According to the results obtained, it could be concluded that the non-psychoactive CBD was able to produce a significant antitumor activity both in vitro and in vivo, which suggests a possible application of CBD as an antineoplastic agent. View study

  • Cannabidiol, a non-psychotropic component of cannabis, attenuates vomiting and nausea-like behaviour via indirect agonism of 5-HT1A somatodendritic autoreceptors in the dorsal raphe nucleus (2012)

    This investigation was based on the evaluation of the hypothesis related to the activation of somatodendritic 5-HT1A autoreceptors in the dorsal raphe nucleus (DRN) produces the antiemetic / antinausea effects of cannabidiol (CBD), a primary non-psychoactive cannabinoid that is found in cannabis. The results of this investigation show that CBD produced its antiemetic effects against nausea through the indirect activation of somatodendritic 5-HT1A autoreceptors in the DRN. View study

  • Cannabidiol, a nonpsychoactive Cannabis constituent, protects against myocardial ischemic reperfusion injury (2007)

    CBD exhibits antioxidant and anti-inflammatory properties. These data highlight the anti-inflammatory and vascular stabilizing effects of CBD in endotoxic shock and suggest a potential beneficial effect of this natural cannabinoid. View study

  • Cannabidiol, a Nonpsychotropic Component of Cannabis, Inhibits Cue-Induced Heroin Seeking and Normalizes Discrete Mesolimbic Neuronal Disturbances (2009)

    Using an animal model, this study examines the effects of CBD on the self-administration of heroin and concludes that it can be used effectively in patients with heroin addiction. View study

  • Cannabidiol: Pharmacology and potential therapeutic role in epilepsy and other neuropsychiatric disorders (2014)

    It has been shown that pure cannabidiol (CBD) has anti-inflammatory and neuroprotective properties. However, studies about the effects of CBD on epilepsy have not been conclusive. For this reason, deeper controlled studies are being planned in target intractable epilepsy populations (in patients with the Dravet and Lennox Gastaut syndromes). View study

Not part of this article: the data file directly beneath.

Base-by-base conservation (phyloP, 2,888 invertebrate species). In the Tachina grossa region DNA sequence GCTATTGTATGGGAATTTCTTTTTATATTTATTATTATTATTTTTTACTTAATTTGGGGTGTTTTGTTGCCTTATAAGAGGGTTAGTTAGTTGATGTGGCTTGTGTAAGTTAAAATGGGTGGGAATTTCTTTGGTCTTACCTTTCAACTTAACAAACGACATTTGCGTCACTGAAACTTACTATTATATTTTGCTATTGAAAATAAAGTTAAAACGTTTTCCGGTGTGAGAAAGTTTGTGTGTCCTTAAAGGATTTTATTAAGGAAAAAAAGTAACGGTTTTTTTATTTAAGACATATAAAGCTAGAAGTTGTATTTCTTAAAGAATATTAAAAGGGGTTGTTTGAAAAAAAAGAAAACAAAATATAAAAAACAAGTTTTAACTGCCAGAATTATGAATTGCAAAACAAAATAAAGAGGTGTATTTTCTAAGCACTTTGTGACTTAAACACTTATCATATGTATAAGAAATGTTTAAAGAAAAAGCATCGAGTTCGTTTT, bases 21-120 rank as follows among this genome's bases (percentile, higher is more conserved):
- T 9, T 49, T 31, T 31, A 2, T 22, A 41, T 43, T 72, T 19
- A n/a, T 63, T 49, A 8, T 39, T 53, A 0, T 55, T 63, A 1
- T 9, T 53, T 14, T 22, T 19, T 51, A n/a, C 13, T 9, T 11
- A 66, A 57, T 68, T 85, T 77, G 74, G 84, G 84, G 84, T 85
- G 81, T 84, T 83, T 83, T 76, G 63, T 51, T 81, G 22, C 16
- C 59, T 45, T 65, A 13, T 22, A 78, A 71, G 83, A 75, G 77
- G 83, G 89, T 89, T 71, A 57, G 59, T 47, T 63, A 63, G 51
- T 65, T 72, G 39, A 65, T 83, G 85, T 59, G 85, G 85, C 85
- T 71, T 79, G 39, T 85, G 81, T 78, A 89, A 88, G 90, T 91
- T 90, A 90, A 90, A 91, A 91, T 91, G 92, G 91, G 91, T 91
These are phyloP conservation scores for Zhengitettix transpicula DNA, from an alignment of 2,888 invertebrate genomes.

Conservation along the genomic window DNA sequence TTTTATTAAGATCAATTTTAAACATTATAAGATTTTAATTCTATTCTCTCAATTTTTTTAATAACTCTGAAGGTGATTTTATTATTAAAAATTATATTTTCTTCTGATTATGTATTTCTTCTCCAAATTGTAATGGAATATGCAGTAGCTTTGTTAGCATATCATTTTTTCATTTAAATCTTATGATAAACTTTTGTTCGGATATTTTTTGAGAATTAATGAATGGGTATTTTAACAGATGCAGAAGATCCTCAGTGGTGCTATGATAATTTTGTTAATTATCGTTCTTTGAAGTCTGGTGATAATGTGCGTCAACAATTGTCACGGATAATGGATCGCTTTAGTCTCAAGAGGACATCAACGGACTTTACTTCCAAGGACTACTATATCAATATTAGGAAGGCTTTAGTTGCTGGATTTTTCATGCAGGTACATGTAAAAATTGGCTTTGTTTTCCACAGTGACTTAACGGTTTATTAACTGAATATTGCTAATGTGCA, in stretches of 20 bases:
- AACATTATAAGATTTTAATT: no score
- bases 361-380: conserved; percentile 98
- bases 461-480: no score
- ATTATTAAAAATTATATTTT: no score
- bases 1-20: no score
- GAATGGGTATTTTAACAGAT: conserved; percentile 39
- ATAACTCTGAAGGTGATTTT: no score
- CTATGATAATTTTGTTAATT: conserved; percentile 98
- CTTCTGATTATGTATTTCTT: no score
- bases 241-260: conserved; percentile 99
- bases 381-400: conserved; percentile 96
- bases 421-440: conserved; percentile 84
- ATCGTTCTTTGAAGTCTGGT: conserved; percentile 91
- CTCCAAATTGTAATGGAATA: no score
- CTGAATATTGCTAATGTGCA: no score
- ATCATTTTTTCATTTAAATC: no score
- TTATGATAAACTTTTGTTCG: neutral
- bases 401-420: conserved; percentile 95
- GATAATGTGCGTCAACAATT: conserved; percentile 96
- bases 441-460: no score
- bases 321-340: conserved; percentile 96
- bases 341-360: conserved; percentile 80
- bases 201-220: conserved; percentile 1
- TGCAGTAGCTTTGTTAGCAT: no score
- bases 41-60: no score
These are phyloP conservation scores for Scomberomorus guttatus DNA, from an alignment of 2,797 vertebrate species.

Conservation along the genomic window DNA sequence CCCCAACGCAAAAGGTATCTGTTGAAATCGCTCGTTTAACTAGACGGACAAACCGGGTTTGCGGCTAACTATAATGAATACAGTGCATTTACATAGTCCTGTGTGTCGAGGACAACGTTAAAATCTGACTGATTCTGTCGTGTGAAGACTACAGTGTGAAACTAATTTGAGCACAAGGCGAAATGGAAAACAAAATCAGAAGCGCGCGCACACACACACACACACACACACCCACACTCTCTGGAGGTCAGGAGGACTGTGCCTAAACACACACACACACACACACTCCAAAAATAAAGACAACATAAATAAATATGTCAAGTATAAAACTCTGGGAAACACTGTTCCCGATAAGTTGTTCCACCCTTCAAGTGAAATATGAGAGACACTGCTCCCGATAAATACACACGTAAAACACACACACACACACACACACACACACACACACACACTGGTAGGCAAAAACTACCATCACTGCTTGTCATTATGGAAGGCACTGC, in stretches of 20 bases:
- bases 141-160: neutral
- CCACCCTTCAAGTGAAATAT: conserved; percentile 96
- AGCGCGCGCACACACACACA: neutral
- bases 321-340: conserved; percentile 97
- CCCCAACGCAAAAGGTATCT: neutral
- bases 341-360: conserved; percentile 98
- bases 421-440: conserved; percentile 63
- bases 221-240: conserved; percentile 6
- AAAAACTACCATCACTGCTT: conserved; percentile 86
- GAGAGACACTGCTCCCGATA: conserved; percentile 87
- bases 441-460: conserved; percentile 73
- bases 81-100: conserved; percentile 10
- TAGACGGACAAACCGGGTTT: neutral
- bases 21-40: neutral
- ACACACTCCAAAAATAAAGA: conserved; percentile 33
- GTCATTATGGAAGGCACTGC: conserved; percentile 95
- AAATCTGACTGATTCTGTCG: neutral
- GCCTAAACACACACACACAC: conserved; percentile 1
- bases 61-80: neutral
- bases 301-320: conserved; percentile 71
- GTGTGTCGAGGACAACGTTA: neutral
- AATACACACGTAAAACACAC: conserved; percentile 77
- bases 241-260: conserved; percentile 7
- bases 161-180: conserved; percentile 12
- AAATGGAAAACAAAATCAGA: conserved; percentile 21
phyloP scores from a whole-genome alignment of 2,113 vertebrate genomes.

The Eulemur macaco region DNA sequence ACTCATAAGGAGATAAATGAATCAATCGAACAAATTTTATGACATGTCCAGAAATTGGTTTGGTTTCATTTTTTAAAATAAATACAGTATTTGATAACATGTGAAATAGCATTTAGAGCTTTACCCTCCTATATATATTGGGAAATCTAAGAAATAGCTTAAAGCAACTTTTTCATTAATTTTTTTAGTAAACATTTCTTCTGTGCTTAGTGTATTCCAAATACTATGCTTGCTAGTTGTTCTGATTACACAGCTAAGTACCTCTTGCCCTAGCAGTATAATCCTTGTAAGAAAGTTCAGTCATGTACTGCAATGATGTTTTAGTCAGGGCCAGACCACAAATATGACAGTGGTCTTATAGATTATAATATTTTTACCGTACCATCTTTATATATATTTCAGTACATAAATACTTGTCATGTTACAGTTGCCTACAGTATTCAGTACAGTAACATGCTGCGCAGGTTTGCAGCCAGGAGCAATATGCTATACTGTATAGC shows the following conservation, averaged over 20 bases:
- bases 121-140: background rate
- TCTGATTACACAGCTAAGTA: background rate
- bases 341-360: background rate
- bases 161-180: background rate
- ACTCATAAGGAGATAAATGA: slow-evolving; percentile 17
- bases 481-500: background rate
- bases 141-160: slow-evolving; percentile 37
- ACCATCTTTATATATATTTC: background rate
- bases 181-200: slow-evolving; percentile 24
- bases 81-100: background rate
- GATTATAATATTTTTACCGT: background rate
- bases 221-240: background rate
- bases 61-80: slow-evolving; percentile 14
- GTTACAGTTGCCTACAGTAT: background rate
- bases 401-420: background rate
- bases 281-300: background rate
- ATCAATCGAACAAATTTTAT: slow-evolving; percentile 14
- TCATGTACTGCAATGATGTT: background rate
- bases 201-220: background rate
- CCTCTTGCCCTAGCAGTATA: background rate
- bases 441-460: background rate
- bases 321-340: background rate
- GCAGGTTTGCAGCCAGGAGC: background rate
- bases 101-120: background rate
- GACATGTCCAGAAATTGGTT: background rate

• Cannabidiol: Promise and Pitfalls (2014)

    This review points out a bit of the basic science theory behind the use of CBD, summarizes the published data on its clinical use for epilepsy and exposes the problems related to the use of CBD products at present. View study

  • Cannabidiol: Recent advances and new insights for neuropsychiatric disorders treatment. (2019)

    Pharmacological research on compounds derived from Cannabis sativa has never ended. The purpose of this review was to clarify the pharmacological activity of cannabidiol (CBD) and its multiple therapeutic applications. In addition, the critical and conflicting results of the research on the (CBD) are discussed with a focus on promising future prospects. View study

  • Cannabidiolic acid prevents vomiting in Suncus murinus and nausea-induced behaviour in rats by enhancing 5-HT1A receptor activation (2012)

    In this study, a comparison between CBDA and cannabidiol, CBDA showed a markedly higher potency to inhibit vomiting in animal models. As a result, CBDA has great potential in the treatment of nausea, vomiting and anticipatory nausea for which there is currently no therapy. View study

  • Cannabidivarin is anticonvulsant in mouse and rat (2012)

    The anticonvulsant profile of cannabidivarin CBDV is investigated for the first time in invitro and in vivo models, demonstrating that it is an effective anticonvulsant without significantly affecting normal motor function. View study

  • Cannabidivarin-rich cannabis extracts are anticonvulsant in mouse and rat via a CB1 receptor-independent mechanism (2013)